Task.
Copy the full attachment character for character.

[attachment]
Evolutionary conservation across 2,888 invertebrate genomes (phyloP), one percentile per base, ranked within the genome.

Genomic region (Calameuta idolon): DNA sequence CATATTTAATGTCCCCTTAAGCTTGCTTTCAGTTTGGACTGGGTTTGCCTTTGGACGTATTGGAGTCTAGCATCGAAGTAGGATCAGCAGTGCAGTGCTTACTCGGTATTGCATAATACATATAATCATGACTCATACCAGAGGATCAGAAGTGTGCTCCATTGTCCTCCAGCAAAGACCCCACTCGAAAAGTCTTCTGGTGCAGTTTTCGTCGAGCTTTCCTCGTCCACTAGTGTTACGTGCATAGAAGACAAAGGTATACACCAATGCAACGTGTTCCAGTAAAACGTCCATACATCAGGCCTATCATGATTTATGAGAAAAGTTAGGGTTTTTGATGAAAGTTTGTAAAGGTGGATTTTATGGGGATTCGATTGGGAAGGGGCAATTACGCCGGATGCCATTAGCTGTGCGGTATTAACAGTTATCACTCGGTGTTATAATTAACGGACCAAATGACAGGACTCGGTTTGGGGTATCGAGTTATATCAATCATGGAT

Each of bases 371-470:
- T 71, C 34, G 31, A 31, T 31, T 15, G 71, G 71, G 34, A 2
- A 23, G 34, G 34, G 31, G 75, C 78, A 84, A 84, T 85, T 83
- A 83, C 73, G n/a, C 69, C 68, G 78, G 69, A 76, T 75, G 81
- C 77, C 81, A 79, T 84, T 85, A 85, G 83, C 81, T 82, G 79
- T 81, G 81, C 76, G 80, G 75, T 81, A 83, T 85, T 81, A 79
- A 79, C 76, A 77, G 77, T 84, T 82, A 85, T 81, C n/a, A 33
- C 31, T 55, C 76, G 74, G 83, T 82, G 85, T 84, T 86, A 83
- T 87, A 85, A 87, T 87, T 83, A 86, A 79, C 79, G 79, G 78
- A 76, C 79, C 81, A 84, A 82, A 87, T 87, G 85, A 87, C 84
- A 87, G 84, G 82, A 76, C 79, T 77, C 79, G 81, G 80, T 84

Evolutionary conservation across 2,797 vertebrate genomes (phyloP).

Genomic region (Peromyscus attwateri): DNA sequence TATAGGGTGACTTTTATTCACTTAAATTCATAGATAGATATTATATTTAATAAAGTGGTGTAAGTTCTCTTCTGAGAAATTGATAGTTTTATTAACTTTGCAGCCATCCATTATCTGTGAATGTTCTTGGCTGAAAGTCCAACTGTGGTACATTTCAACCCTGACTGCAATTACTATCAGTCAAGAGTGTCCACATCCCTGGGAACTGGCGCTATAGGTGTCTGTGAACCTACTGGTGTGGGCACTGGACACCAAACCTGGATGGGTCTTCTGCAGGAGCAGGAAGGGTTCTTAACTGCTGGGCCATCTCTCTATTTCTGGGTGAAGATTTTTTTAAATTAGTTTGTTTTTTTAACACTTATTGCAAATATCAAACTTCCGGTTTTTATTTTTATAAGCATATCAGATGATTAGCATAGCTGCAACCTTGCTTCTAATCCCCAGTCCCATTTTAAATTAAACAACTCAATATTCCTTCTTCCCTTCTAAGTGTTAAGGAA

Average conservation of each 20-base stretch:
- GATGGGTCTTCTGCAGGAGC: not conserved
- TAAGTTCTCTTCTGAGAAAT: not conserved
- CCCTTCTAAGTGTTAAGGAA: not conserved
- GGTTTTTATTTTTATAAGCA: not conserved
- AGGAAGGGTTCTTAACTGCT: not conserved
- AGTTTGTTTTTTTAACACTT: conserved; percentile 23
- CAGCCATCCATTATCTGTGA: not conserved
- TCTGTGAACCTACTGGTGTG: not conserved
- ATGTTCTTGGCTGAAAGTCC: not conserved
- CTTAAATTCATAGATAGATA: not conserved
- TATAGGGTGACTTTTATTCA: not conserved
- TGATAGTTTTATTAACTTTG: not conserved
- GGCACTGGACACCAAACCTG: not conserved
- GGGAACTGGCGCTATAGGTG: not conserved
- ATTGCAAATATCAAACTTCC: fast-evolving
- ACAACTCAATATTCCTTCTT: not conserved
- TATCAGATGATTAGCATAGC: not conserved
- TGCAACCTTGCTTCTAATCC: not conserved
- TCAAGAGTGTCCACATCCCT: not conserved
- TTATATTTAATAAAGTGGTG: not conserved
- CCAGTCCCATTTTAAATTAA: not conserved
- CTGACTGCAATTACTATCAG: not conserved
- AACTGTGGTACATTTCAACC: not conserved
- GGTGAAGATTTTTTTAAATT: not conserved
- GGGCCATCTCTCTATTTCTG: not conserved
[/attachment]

Evolutionary conservation across 2,888 invertebrate genomes (phyloP), one percentile per base, ranked within the genome.

Genomic region (Calameuta idolon): DNA sequence CATATTTAATGTCCCCTTAAGCTTGCTTTCAGTTTGGACTGGGTTTGCCTTTGGACGTATTGGAGTCTAGCATCGAAGTAGGATCAGCAGTGCAGTGCTTACTCGGTATTGCATAATACATATAATCATGACTCATACCAGAGGATCAGAAGTGTGCTCCATTGTCCTCCAGCAAAGACCCCACTCGAAAAGTCTTCTGGTGCAGTTTTCGTCGAGCTTTCCTCGTCCACTAGTGTTACGTGCATAGAAGACAAAGGTATACACCAATGCAACGTGTTCCAGTAAAACGTCCATACATCAGGCCTATCATGATTTATGAGAAAAGTTAGGGTTTTTGATGAAAGTTTGTAAAGGTGGATTTTATGGGGATTCGATTGGGAAGGGGCAATTACGCCGGATGCCATTAGCTGTGCGGTATTAACAGTTATCACTCGGTGTTATAATTAACGGACCAAATGACAGGACTCGGTTTGGGGTATCGAGTTATATCAATCATGGAT

Each of bases 371-470:
- T 71, C 34, G 31, A 31, T 31, T 15, G 71, G 71, G 34, A 2
- A 23, G 34, G 34, G 31, G 75, C 78, A 84, A 84, T 85, T 83
- A 83, C 73, G n/a, C 69, C 68, G 78, G 69, A 76, T 75, G 81
- C 77, C 81, A 79, T 84, T 85, A 85, G 83, C 81, T 82, G 79
- T 81, G 81, C 76, G 80, G 75, T 81, A 83, T 85, T 81, A 79
- A 79, C 76, A 77, G 77, T 84, T 82, A 85, T 81, C n/a, A 33
- C 31, T 55, C 76, G 74, G 83, T 82, G 85, T 84, T 86, A 83
- T 87, A 85, A 87, T 87, T 83, A 86, A 79, C 79, G 79, G 78
- A 76, C 79, C 81, A 84, A 82, A 87, T 87, G 85, A 87, C 84
- A 87, G 84, G 82, A 76, C 79, T 77, C 79, G 81, G 80, T 84

Evolutionary conservation across 2,797 vertebrate genomes (phyloP).

Genomic region (Peromyscus attwateri): DNA sequence TATAGGGTGACTTTTATTCACTTAAATTCATAGATAGATATTATATTTAATAAAGTGGTGTAAGTTCTCTTCTGAGAAATTGATAGTTTTATTAACTTTGCAGCCATCCATTATCTGTGAATGTTCTTGGCTGAAAGTCCAACTGTGGTACATTTCAACCCTGACTGCAATTACTATCAGTCAAGAGTGTCCACATCCCTGGGAACTGGCGCTATAGGTGTCTGTGAACCTACTGGTGTGGGCACTGGACACCAAACCTGGATGGGTCTTCTGCAGGAGCAGGAAGGGTTCTTAACTGCTGGGCCATCTCTCTATTTCTGGGTGAAGATTTTTTTAAATTAGTTTGTTTTTTTAACACTTATTGCAAATATCAAACTTCCGGTTTTTATTTTTATAAGCATATCAGATGATTAGCATAGCTGCAACCTTGCTTCTAATCCCCAGTCCCATTTTAAATTAAACAACTCAATATTCCTTCTTCCCTTCTAAGTGTTAAGGAA

Average conservation of each 20-base stretch:
- GATGGGTCTTCTGCAGGAGC: not conserved
- TAAGTTCTCTTCTGAGAAAT: not conserved
- CCCTTCTAAGTGTTAAGGAA: not conserved
- GGTTTTTATTTTTATAAGCA: not conserved
- AGGAAGGGTTCTTAACTGCT: not conserved
- AGTTTGTTTTTTTAACACTT: conserved; percentile 23
- CAGCCATCCATTATCTGTGA: not conserved
- TCTGTGAACCTACTGGTGTG: not conserved
- ATGTTCTTGGCTGAAAGTCC: not conserved
- CTTAAATTCATAGATAGATA: not conserved
- TATAGGGTGACTTTTATTCA: not conserved
- TGATAGTTTTATTAACTTTG: not conserved
- GGCACTGGACACCAAACCTG: not conserved
- GGGAACTGGCGCTATAGGTG: not conserved
- ATTGCAAATATCAAACTTCC: fast-evolving
- ACAACTCAATATTCCTTCTT: not conserved
- TATCAGATGATTAGCATAGC: not conserved
- TGCAACCTTGCTTCTAATCC: not conserved
- TCAAGAGTGTCCACATCCCT: not conserved
- TTATATTTAATAAAGTGGTG: not conserved
- CCAGTCCCATTTTAAATTAA: not conserved
- CTGACTGCAATTACTATCAG: not conserved
- AACTGTGGTACATTTCAACC: not conserved
- GGTGAAGATTTTTTTAAATT: not conserved
- GGGCCATCTCTCTATTTCTG: not conserved